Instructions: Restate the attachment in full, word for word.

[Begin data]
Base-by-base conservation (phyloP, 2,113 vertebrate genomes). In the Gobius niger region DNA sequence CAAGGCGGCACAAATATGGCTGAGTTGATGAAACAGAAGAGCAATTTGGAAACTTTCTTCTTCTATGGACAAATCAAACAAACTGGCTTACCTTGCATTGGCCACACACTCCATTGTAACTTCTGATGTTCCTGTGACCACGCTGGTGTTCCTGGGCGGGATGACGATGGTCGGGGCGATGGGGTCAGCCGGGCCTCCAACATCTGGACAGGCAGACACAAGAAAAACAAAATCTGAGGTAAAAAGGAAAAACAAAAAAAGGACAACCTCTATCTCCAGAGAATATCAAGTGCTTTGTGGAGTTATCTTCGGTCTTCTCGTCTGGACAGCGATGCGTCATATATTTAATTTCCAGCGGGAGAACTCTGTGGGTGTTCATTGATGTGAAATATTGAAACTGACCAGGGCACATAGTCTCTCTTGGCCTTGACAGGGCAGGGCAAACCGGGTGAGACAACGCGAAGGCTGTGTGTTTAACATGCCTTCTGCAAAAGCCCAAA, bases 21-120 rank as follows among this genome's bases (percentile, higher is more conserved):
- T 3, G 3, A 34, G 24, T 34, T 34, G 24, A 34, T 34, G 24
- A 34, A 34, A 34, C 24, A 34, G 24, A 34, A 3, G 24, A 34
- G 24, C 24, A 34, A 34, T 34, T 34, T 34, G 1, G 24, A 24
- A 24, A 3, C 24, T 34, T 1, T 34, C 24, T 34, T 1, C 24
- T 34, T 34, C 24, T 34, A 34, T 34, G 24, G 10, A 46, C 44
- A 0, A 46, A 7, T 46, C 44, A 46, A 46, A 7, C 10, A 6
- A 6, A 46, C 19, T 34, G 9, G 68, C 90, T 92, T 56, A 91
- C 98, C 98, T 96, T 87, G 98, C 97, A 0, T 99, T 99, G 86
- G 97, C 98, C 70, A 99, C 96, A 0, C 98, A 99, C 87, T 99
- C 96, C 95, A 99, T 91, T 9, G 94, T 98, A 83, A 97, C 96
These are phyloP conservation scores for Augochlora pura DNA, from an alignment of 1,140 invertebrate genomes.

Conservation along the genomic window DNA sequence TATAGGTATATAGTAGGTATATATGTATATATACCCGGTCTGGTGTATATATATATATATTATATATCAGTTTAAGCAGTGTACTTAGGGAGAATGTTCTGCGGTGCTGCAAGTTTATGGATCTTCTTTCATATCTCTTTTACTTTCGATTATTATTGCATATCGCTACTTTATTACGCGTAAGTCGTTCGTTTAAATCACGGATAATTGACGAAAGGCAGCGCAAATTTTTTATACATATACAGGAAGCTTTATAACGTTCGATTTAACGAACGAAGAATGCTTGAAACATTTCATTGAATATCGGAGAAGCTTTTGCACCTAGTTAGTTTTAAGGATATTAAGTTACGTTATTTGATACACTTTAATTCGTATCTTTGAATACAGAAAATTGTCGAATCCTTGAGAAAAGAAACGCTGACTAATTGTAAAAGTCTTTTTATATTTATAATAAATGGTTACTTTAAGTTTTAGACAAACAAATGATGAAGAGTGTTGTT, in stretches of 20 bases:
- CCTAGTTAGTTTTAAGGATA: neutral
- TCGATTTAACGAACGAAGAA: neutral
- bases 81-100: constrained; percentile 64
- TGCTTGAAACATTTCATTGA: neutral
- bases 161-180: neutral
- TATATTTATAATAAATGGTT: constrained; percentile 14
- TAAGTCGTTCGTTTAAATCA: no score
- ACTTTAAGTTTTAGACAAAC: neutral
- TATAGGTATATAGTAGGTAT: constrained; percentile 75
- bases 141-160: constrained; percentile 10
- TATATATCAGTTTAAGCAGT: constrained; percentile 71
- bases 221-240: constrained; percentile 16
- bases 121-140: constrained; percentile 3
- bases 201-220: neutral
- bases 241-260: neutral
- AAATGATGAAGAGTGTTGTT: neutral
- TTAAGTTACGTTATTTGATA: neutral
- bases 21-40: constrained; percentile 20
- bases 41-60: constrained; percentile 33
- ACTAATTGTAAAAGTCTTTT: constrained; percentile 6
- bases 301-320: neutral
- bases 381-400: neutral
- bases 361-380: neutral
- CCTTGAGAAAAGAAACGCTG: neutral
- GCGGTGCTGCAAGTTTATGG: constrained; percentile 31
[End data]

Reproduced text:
Base-by-base conservation (phyloP, 2,113 vertebrate genomes). In the Gobius niger region DNA sequence CAAGGCGGCACAAATATGGCTGAGTTGATGAAACAGAAGAGCAATTTGGAAACTTTCTTCTTCTATGGACAAATCAAACAAACTGGCTTACCTTGCATTGGCCACACACTCCATTGTAACTTCTGATGTTCCTGTGACCACGCTGGTGTTCCTGGGCGGGATGACGATGGTCGGGGCGATGGGGTCAGCCGGGCCTCCAACATCTGGACAGGCAGACACAAGAAAAACAAAATCTGAGGTAAAAAGGAAAAACAAAAAAAGGACAACCTCTATCTCCAGAGAATATCAAGTGCTTTGTGGAGTTATCTTCGGTCTTCTCGTCTGGACAGCGATGCGTCATATATTTAATTTCCAGCGGGAGAACTCTGTGGGTGTTCATTGATGTGAAATATTGAAACTGACCAGGGCACATAGTCTCTCTTGGCCTTGACAGGGCAGGGCAAACCGGGTGAGACAACGCGAAGGCTGTGTGTTTAACATGCCTTCTGCAAAAGCCCAAA, bases 21-120 rank as follows among this genome's bases (percentile, higher is more conserved):
- T 3, G 3, A 34, G 24, T 34, T 34, G 24, A 34, T 34, G 24
- A 34, A 34, A 34, C 24, A 34, G 24, A 34, A 3, G 24, A 34
- G 24, C 24, A 34, A 34, T 34, T 34, T 34, G 1, G 24, A 24
- A 24, A 3, C 24, T 34, T 1, T 34, C 24, T 34, T 1, C 24
- T 34, T 34, C 24, T 34, A 34, T 34, G 24, G 10, A 46, C 44
- A 0, A 46, A 7, T 46, C 44, A 46, A 46, A 7, C 10, A 6
- A 6, A 46, C 19, T 34, G 9, G 68, C 90, T 92, T 56, A 91
- C 98, C 98, T 96, T 87, G 98, C 97, A 0, T 99, T 99, G 86
- G 97, C 98, C 70, A 99, C 96, A 0, C 98, A 99, C 87, T 99
- C 96, C 95, A 99, T 91, T 9, G 94, T 98, A 83, A 97, C 96
These are phyloP conservation scores for Augochlora pura DNA, from an alignment of 1,140 invertebrate genomes.

Conservation along the genomic window DNA sequence TATAGGTATATAGTAGGTATATATGTATATATACCCGGTCTGGTGTATATATATATATATTATATATCAGTTTAAGCAGTGTACTTAGGGAGAATGTTCTGCGGTGCTGCAAGTTTATGGATCTTCTTTCATATCTCTTTTACTTTCGATTATTATTGCATATCGCTACTTTATTACGCGTAAGTCGTTCGTTTAAATCACGGATAATTGACGAAAGGCAGCGCAAATTTTTTATACATATACAGGAAGCTTTATAACGTTCGATTTAACGAACGAAGAATGCTTGAAACATTTCATTGAATATCGGAGAAGCTTTTGCACCTAGTTAGTTTTAAGGATATTAAGTTACGTTATTTGATACACTTTAATTCGTATCTTTGAATACAGAAAATTGTCGAATCCTTGAGAAAAGAAACGCTGACTAATTGTAAAAGTCTTTTTATATTTATAATAAATGGTTACTTTAAGTTTTAGACAAACAAATGATGAAGAGTGTTGTT, in stretches of 20 bases:
- CCTAGTTAGTTTTAAGGATA: neutral
- TCGATTTAACGAACGAAGAA: neutral
- bases 81-100: constrained; percentile 64
- TGCTTGAAACATTTCATTGA: neutral
- bases 161-180: neutral
- TATATTTATAATAAATGGTT: constrained; percentile 14
- TAAGTCGTTCGTTTAAATCA: no score
- ACTTTAAGTTTTAGACAAAC: neutral
- TATAGGTATATAGTAGGTAT: constrained; percentile 75
- bases 141-160: constrained; percentile 10
- TATATATCAGTTTAAGCAGT: constrained; percentile 71
- bases 221-240: constrained; percentile 16
- bases 121-140: constrained; percentile 3
- bases 201-220: neutral
- bases 241-260: neutral
- AAATGATGAAGAGTGTTGTT: neutral
- TTAAGTTACGTTATTTGATA: neutral
- bases 21-40: constrained; percentile 20
- bases 41-60: constrained; percentile 33
- ACTAATTGTAAAAGTCTTTT: constrained; percentile 6
- bases 301-320: neutral
- bases 381-400: neutral
- bases 361-380: neutral
- CCTTGAGAAAAGAAACGCTG: neutral
- GCGGTGCTGCAAGTTTATGG: constrained; percentile 31